In the acknowledgments section of Sassafras Lowrey's latest novel Lost Boi, ze starts right off by thanking J.M. Barrie, creator of beloved literary bad boy Peter Pan. "Queering [Barrie's] work has been a tremendous honour and a great deal of fun," ze writes. (Lowrey uses the pronouns ze and hir.) Perhaps this is what is most compelling about this revamped version of the classic tale of the boy who wouldn't grow up; in reading it you can actually feel how much Lowrey immensely enjoyed writing it. In fact, Lost Boi is the kind of novel that reminds us exactly why we love literature, how it can push boundaries and break open traditions, all while it amuses and excites both reader and author.
This subversive and cheeky take on the classic children's story arrives more than 100 years after Barrie first envisioned Peter Pan in his 1902 adult novel, The Little White Bird. Pan has seen many incarnations since – from an elfish boy clad in green in Disney's 1953 animated film to Robin Williams's bumbling grown-up version in Steven Spielberg's epic 1991 adaptation, Hook. Lowrey's rewrite is certainly among the more inventive, narrated by Pan's best boi, Tootles, a street kid plucked from a diner and destitution and brought into the kinky, queer, gender-fluid world of a delightfully reimagined Neverland. Pan's pack of bois have "fallen out of their prams" – orphans, runaways and ne'er-do-wells, rejected by their families and loyal only to Pan, each pledging to never join the world outside that has excluded them. Their unwavering devotion to Pan and his make-believe way of life is signalled by the locked leather cuffs they wear, an obvious nod to the consensual servitude of BDSM culture.
The clan lives communally, dumpster-diving, stealing to survive and sleeping in hammocks in a run-down warehouse squat on the edge of town. In creating their glittering and gritty world, Lowrey deftly mixes fairy-tale magic with a rough-edged, punk aesthetic – red-headed Pan is tattooed and black-leather booted, the bois "battle" with leather pirates, the mermaids wear tattered fishnets and host play parties, filthy pigeons deliver their important messages and the source material's infamous crocodile becomes a drug delivered by a green-haired temptress named Gator. Pan's relationship with his mortal enemy Hook is redefined as something both tender and antagonistic, the pair more like lovers as each pushes for an impossible dominance over the other.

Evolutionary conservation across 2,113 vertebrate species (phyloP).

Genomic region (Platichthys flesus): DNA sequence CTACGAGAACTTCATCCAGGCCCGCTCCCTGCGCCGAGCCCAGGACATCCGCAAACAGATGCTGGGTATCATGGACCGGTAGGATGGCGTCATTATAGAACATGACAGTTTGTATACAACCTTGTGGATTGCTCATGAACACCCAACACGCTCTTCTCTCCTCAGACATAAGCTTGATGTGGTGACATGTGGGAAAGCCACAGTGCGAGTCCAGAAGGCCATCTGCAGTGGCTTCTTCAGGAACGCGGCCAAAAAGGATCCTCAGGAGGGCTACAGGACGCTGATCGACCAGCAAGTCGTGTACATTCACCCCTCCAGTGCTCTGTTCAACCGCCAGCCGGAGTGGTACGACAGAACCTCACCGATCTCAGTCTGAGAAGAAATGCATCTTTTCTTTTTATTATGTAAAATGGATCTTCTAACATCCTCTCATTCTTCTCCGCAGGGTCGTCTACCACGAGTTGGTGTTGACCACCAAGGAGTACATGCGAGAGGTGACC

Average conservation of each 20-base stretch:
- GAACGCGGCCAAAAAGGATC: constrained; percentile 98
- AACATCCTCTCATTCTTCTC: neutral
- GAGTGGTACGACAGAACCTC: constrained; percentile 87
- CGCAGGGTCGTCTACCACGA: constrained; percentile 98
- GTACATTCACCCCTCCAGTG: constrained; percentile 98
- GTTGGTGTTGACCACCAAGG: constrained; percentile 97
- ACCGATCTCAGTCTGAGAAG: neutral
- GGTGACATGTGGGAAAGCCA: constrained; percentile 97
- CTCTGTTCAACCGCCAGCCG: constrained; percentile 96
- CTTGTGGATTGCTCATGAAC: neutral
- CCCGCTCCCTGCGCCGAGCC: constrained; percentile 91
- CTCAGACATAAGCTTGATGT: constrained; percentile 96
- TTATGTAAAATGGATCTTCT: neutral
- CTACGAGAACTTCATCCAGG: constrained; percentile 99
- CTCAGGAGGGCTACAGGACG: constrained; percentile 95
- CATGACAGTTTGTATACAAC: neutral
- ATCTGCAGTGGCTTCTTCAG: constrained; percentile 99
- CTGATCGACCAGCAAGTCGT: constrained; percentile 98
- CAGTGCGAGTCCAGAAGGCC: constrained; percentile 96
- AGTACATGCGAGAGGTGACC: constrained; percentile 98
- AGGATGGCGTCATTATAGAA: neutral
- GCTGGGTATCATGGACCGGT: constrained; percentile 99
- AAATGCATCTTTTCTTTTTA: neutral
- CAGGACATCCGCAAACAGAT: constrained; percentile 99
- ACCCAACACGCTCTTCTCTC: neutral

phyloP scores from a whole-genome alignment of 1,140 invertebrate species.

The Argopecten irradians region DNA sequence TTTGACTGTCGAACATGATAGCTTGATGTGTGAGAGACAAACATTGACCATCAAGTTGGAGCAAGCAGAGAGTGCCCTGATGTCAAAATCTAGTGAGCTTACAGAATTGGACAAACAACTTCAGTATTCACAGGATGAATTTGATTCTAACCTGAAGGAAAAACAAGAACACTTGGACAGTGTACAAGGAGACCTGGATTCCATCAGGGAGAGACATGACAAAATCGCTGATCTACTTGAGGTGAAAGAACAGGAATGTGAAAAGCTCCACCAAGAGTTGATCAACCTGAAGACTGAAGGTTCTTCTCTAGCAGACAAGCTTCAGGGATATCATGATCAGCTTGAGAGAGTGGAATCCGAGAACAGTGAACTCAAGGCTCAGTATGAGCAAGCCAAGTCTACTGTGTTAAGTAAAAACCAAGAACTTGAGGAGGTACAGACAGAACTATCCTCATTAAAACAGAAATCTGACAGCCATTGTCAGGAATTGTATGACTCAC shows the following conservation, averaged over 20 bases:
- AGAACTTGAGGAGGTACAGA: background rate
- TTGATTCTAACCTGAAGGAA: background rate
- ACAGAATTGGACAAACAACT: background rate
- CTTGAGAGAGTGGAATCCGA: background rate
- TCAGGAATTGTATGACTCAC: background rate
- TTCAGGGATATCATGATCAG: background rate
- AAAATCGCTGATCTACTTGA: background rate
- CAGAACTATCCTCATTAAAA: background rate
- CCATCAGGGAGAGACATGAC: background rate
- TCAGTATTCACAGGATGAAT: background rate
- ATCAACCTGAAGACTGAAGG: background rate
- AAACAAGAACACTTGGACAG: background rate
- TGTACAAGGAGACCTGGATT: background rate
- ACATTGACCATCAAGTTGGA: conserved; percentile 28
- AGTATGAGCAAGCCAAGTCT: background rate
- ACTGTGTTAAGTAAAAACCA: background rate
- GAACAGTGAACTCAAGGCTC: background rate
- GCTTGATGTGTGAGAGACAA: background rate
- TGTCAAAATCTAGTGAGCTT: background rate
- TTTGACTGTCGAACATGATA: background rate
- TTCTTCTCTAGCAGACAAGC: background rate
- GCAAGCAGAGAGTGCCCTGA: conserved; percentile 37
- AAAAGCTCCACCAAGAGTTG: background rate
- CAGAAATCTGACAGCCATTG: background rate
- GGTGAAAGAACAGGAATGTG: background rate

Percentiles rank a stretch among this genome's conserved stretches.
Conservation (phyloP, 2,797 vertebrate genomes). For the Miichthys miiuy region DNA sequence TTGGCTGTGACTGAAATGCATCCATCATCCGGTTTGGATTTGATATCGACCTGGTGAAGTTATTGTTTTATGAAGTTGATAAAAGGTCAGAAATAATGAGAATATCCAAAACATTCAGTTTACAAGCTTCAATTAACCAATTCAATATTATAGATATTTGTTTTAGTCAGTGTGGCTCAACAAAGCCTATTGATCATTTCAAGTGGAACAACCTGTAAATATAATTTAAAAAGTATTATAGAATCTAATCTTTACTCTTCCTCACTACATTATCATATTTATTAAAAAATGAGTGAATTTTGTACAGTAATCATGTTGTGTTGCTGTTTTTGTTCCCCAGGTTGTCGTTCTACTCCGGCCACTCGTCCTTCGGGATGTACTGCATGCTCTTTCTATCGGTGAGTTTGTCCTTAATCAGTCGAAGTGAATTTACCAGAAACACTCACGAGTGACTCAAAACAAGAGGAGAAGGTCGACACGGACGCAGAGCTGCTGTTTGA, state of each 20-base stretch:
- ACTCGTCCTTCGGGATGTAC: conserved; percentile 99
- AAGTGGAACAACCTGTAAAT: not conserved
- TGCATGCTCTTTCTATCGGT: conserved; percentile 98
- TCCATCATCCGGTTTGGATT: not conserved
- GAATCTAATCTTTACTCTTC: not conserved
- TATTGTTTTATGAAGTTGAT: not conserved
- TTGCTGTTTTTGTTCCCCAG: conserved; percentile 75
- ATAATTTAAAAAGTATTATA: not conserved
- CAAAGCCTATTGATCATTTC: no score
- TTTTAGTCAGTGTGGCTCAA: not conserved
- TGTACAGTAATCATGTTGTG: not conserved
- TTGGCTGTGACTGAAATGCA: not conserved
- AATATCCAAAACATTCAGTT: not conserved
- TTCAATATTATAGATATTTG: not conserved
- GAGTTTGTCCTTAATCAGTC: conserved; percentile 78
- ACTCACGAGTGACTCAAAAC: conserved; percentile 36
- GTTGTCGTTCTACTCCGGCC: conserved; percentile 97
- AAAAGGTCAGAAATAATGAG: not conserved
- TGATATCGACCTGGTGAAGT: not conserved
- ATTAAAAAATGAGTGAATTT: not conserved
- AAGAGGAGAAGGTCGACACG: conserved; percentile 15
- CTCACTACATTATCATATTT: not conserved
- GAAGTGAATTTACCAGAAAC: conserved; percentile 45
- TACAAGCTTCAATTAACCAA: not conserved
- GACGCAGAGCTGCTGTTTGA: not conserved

When Pan discovers beautiful "grrrl" Wendi at an open-mike night he is enthralled, and entices her to leave the Darling's group home in the middle of the night to become a mommy to his crew. He proposes his arrangement with a pawnshop ring, Wendi's powerful domestic role signified by the knot in her apron strings and her thrift-store pumps. There are certainly growing pains upon her arrival, but soon the boisterous and messy gang fall deeply in love with her doting maternal care and affection. Her dynamic with Pan solidifies them as a family, and though the bois pledge, like Pan, never to grow up, most relish the idea of playing house and the stability and comfort that fantasy brings. They tidy away their strap-on dildos and sit down to a home-cooked meal, Pan's strict protocols occasionally disrupted by her nurturing force.
Lowrey's prose is actually reminiscent of Heather O'Neill's in books such as The Girl Who Was Saturday Night and Lullabies for Little Criminals, most notably in the way ze infuses the urban landscape with a degree of delicate enchantment. Lost Boi is certainly more explicit with the fantasy, but still adheres to the harsh realities of poverty and the experiences of young people who are marginalized and abandoned. The reader is constantly asked to straddle the divide between the imaginary and the physical world, making the former more believable because of how it is infused in the latter. The way Lowrey uses a BDSM framework to structure Pan's universe is also fascinating, investigating how consensual servitude can be empowering and soothing for those who feel lost and rejected by the status quo.
"We've built our own family, chosen one another, given oaths in blood to each other," says Tootles. "We belong to each other now. Those bad people we were born to can't hurt us now."
As we come off the tail end of our Fifty Shades of Grey hysteria, Lost Boi is the perfect antidote, putting literary BDSM back into the realm of quality. The book's smuttier elements are all bound up in Lowrey's signature magic, where bondage is akin to flying and kinky sex is a glorious, courageous fight. In true fairy-tale form, Lost Boi also teaches its (adult) readers a multitude of important life lessons; that we should be free to define our relationships the way we choose, that it is possible to respect and even love our enemies, and that the freedom and hope of youth don't need to be lost as we creep into adulthood.
To say that Lost Boi is loads of fun is not meant to in any way take away from the book's meaning and Lowrey's talent. While masterfully rebuilding a well-worn classic into a dazzling, entertaining romp, the author's skill makes the project look effortless.